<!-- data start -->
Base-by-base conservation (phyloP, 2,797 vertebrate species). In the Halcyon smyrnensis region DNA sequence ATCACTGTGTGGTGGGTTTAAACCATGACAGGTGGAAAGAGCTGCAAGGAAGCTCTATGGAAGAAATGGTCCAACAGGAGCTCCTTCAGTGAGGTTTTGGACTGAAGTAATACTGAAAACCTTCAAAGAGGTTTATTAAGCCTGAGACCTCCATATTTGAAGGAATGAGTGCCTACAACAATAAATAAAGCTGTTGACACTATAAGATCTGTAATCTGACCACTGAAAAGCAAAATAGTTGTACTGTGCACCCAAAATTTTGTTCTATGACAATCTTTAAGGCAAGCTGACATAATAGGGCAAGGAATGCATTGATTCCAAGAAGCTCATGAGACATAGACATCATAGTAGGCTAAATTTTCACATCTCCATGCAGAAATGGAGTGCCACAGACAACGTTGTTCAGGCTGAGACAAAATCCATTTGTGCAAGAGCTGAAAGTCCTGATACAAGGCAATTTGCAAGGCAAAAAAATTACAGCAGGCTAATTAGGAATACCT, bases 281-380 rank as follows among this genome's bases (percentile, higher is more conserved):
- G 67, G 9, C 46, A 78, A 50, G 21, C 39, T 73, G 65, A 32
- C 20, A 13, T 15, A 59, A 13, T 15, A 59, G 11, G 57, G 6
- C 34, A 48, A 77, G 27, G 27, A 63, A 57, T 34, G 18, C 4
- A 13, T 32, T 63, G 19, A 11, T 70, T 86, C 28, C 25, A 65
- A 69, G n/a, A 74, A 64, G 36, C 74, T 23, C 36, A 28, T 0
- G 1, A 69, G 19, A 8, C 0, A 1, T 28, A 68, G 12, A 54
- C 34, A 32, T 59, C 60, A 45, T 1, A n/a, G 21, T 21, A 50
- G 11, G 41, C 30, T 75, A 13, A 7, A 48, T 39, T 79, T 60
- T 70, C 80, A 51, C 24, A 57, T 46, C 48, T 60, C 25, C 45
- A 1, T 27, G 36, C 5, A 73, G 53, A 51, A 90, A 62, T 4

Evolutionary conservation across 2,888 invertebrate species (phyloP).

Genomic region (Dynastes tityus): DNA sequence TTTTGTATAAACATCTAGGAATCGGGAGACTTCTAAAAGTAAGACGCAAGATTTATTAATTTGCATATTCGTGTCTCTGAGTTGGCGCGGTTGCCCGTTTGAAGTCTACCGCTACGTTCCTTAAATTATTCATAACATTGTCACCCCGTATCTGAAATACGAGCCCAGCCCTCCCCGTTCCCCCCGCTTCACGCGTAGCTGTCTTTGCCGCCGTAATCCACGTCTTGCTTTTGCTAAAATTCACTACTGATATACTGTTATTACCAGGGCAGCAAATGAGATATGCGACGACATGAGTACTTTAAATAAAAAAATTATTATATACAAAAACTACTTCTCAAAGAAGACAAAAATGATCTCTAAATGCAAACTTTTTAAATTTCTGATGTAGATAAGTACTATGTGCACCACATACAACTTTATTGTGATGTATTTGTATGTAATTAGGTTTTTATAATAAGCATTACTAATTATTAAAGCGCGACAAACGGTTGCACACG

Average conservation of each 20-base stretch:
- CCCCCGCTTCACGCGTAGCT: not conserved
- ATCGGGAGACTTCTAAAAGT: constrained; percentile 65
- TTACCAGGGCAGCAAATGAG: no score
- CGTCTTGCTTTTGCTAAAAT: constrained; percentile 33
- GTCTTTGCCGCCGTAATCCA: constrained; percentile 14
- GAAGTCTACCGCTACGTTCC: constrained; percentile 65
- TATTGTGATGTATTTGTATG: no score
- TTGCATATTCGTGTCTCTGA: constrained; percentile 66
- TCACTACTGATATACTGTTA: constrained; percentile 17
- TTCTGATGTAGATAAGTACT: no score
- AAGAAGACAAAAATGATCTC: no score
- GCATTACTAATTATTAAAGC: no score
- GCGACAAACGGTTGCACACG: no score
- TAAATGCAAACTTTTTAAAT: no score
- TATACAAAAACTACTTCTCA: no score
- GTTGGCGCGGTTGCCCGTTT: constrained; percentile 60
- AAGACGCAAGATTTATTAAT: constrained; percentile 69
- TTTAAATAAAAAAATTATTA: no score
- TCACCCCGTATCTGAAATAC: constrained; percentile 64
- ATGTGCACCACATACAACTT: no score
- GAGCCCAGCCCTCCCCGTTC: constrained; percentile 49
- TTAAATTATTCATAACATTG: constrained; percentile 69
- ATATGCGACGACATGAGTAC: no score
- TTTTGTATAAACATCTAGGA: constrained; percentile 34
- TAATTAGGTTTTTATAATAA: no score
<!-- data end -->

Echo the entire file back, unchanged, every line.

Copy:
Base-by-base conservation (phyloP, 2,797 vertebrate species). In the Halcyon smyrnensis region DNA sequence ATCACTGTGTGGTGGGTTTAAACCATGACAGGTGGAAAGAGCTGCAAGGAAGCTCTATGGAAGAAATGGTCCAACAGGAGCTCCTTCAGTGAGGTTTTGGACTGAAGTAATACTGAAAACCTTCAAAGAGGTTTATTAAGCCTGAGACCTCCATATTTGAAGGAATGAGTGCCTACAACAATAAATAAAGCTGTTGACACTATAAGATCTGTAATCTGACCACTGAAAAGCAAAATAGTTGTACTGTGCACCCAAAATTTTGTTCTATGACAATCTTTAAGGCAAGCTGACATAATAGGGCAAGGAATGCATTGATTCCAAGAAGCTCATGAGACATAGACATCATAGTAGGCTAAATTTTCACATCTCCATGCAGAAATGGAGTGCCACAGACAACGTTGTTCAGGCTGAGACAAAATCCATTTGTGCAAGAGCTGAAAGTCCTGATACAAGGCAATTTGCAAGGCAAAAAAATTACAGCAGGCTAATTAGGAATACCT, bases 281-380 rank as follows among this genome's bases (percentile, higher is more conserved):
- G 67, G 9, C 46, A 78, A 50, G 21, C 39, T 73, G 65, A 32
- C 20, A 13, T 15, A 59, A 13, T 15, A 59, G 11, G 57, G 6
- C 34, A 48, A 77, G 27, G 27, A 63, A 57, T 34, G 18, C 4
- A 13, T 32, T 63, G 19, A 11, T 70, T 86, C 28, C 25, A 65
- A 69, G n/a, A 74, A 64, G 36, C 74, T 23, C 36, A 28, T 0
- G 1, A 69, G 19, A 8, C 0, A 1, T 28, A 68, G 12, A 54
- C 34, A 32, T 59, C 60, A 45, T 1, A n/a, G 21, T 21, A 50
- G 11, G 41, C 30, T 75, A 13, A 7, A 48, T 39, T 79, T 60
- T 70, C 80, A 51, C 24, A 57, T 46, C 48, T 60, C 25, C 45
- A 1, T 27, G 36, C 5, A 73, G 53, A 51, A 90, A 62, T 4

Evolutionary conservation across 2,888 invertebrate species (phyloP).

Genomic region (Dynastes tityus): DNA sequence TTTTGTATAAACATCTAGGAATCGGGAGACTTCTAAAAGTAAGACGCAAGATTTATTAATTTGCATATTCGTGTCTCTGAGTTGGCGCGGTTGCCCGTTTGAAGTCTACCGCTACGTTCCTTAAATTATTCATAACATTGTCACCCCGTATCTGAAATACGAGCCCAGCCCTCCCCGTTCCCCCCGCTTCACGCGTAGCTGTCTTTGCCGCCGTAATCCACGTCTTGCTTTTGCTAAAATTCACTACTGATATACTGTTATTACCAGGGCAGCAAATGAGATATGCGACGACATGAGTACTTTAAATAAAAAAATTATTATATACAAAAACTACTTCTCAAAGAAGACAAAAATGATCTCTAAATGCAAACTTTTTAAATTTCTGATGTAGATAAGTACTATGTGCACCACATACAACTTTATTGTGATGTATTTGTATGTAATTAGGTTTTTATAATAAGCATTACTAATTATTAAAGCGCGACAAACGGTTGCACACG

Average conservation of each 20-base stretch:
- CCCCCGCTTCACGCGTAGCT: not conserved
- ATCGGGAGACTTCTAAAAGT: constrained; percentile 65
- TTACCAGGGCAGCAAATGAG: no score
- CGTCTTGCTTTTGCTAAAAT: constrained; percentile 33
- GTCTTTGCCGCCGTAATCCA: constrained; percentile 14
- GAAGTCTACCGCTACGTTCC: constrained; percentile 65
- TATTGTGATGTATTTGTATG: no score
- TTGCATATTCGTGTCTCTGA: constrained; percentile 66
- TCACTACTGATATACTGTTA: constrained; percentile 17
- TTCTGATGTAGATAAGTACT: no score
- AAGAAGACAAAAATGATCTC: no score
- GCATTACTAATTATTAAAGC: no score
- GCGACAAACGGTTGCACACG: no score
- TAAATGCAAACTTTTTAAAT: no score
- TATACAAAAACTACTTCTCA: no score
- GTTGGCGCGGTTGCCCGTTT: constrained; percentile 60
- AAGACGCAAGATTTATTAAT: constrained; percentile 69
- TTTAAATAAAAAAATTATTA: no score
- TCACCCCGTATCTGAAATAC: constrained; percentile 64
- ATGTGCACCACATACAACTT: no score
- GAGCCCAGCCCTCCCCGTTC: constrained; percentile 49
- TTAAATTATTCATAACATTG: constrained; percentile 69
- ATATGCGACGACATGAGTAC: no score
- TTTTGTATAAACATCTAGGA: constrained; percentile 34
- TAATTAGGTTTTTATAATAA: no score